Back in July, we told you about plans for North Korea’s first airshow. Now it’s time to report how the Wonsan Air Festival 2016 turned out!

Kalma International Airport in Wonsan, North Korea was the scene of North Korea’s first international airshow, dubbed the Wonsan International Friendship Air Festival 2016. In an effort to promote tourism to the hermit kingdom, the DPRK (Democratic People’s Republic of Korea) held the two day festival from September 24-25th. North Korea opened its country to international aviation enthusiasts with several travel agencies providing airshow packages to the event.

The Wonsan area, on the east coast of North Korea, has been targeted as an economic improvement zone and tourism area. Curiously, there are currently no international flights in and out of Kalma International Airport. Tourist flights instead arrived via Pyongyang via Beijing.

North Korea has called the festival “a non-political event organized to bring together aviation and air sports enthusiasts from around the world to share in their passion.”

The airshow consisted mainly of commercial aircraft performing straight and level flybys with military aircraft interspersed between demonstrating basic rolls and maneuvers. Aircraft spotted included the Russian built Air Koryo IL-18, the Air Koryo IL-62M and the massive Air Koryo IL-76TD. Air Koryo is the official state airline of the DPRK.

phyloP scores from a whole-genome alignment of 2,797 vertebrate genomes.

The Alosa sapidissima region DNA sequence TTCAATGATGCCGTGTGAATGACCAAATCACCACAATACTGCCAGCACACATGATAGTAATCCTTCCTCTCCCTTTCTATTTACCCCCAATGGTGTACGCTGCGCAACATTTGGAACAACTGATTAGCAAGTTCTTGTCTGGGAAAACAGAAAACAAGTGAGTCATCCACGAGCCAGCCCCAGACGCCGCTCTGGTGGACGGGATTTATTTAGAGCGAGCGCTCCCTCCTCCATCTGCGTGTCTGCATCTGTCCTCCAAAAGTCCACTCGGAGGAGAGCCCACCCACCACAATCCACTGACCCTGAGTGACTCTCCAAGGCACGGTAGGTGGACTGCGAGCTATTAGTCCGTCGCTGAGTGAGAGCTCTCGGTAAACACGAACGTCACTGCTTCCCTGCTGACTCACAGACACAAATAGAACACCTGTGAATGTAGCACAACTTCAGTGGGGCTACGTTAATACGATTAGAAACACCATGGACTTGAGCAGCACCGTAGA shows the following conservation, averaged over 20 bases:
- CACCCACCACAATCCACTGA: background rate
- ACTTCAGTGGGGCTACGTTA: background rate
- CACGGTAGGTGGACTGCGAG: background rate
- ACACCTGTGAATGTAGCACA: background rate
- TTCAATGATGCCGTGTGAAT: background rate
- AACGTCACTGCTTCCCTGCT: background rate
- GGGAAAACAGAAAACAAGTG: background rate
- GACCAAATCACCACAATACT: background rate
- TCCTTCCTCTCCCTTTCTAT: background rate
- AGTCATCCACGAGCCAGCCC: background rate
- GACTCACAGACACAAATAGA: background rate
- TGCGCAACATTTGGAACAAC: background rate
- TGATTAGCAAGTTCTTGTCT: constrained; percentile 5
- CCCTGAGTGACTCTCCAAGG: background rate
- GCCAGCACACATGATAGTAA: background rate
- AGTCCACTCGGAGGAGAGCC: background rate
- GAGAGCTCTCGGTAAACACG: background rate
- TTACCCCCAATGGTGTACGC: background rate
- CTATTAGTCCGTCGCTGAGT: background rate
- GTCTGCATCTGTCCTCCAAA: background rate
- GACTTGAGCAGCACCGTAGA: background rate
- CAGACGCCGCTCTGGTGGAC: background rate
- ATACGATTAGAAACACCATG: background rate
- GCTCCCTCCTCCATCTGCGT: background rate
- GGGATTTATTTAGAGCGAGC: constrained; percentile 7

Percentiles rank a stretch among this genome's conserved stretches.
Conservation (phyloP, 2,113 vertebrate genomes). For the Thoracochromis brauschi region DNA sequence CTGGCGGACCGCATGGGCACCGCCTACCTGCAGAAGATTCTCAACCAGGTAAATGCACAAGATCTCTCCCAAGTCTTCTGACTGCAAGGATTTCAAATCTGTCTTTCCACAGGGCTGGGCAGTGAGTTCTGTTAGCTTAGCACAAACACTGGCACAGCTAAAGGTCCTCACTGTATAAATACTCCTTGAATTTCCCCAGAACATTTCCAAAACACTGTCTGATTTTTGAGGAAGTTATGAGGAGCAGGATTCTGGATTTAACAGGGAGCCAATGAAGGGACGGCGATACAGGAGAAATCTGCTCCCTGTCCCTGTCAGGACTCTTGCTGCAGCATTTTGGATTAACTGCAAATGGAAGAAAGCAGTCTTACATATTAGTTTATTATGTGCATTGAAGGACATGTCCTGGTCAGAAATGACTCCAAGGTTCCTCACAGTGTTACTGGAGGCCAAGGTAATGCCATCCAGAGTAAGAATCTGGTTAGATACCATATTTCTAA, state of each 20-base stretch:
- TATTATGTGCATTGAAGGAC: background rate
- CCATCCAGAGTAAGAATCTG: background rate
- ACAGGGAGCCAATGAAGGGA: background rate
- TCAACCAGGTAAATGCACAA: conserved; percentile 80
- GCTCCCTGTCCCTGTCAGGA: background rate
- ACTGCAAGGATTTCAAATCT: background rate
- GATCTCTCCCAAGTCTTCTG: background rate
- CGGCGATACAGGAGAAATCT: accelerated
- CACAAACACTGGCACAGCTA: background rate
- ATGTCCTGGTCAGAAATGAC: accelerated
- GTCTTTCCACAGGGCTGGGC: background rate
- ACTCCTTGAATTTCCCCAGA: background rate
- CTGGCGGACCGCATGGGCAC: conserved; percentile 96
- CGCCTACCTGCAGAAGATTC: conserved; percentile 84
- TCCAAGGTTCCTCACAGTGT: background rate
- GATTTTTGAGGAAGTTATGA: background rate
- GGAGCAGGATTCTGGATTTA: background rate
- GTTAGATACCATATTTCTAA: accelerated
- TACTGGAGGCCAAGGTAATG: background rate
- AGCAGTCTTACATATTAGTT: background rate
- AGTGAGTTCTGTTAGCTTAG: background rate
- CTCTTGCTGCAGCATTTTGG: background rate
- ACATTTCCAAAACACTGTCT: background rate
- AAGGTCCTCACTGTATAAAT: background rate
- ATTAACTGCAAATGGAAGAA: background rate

DPRK MiG-29 (Sam Chui)
DPRK MiG-29 (Sam Chui)

Military aircraft performances included a MiG-29 performing a vertical climb on takeoff. The MiG-29 made several passes in front of the crowd line performing turns and an inverted pass. Additionally,  a light division of SU-25’s performed a three plane flyby as well as a section of MiG-21’s performing a section takeoff. The MiG-21 was flown by the country’s first female fighter pilot.

“This plane is faster than other airplanes and can maneuver quickly, so there is little time to think, you must make fast decisions,” said Rim Sol, standing beside her MiG-21 on the tarmac.  Taking the opportunity for North Korean MiG-21 pilots to practice landings might also help with getting ahead of the jet (See video at 9:40 for a sporty landing).

While the military aircraft were impressive, none of the fighters carried ordnance (a common airshow practice). Based off what was seen at the airshow, determining DPRK’s ability to conduct real world missions would be difficult. Getting aircraft airborne and flying is only one step. Having a fighter or bomber aircraft shoot or drop real ordnance on actual targets is performing a much larger step.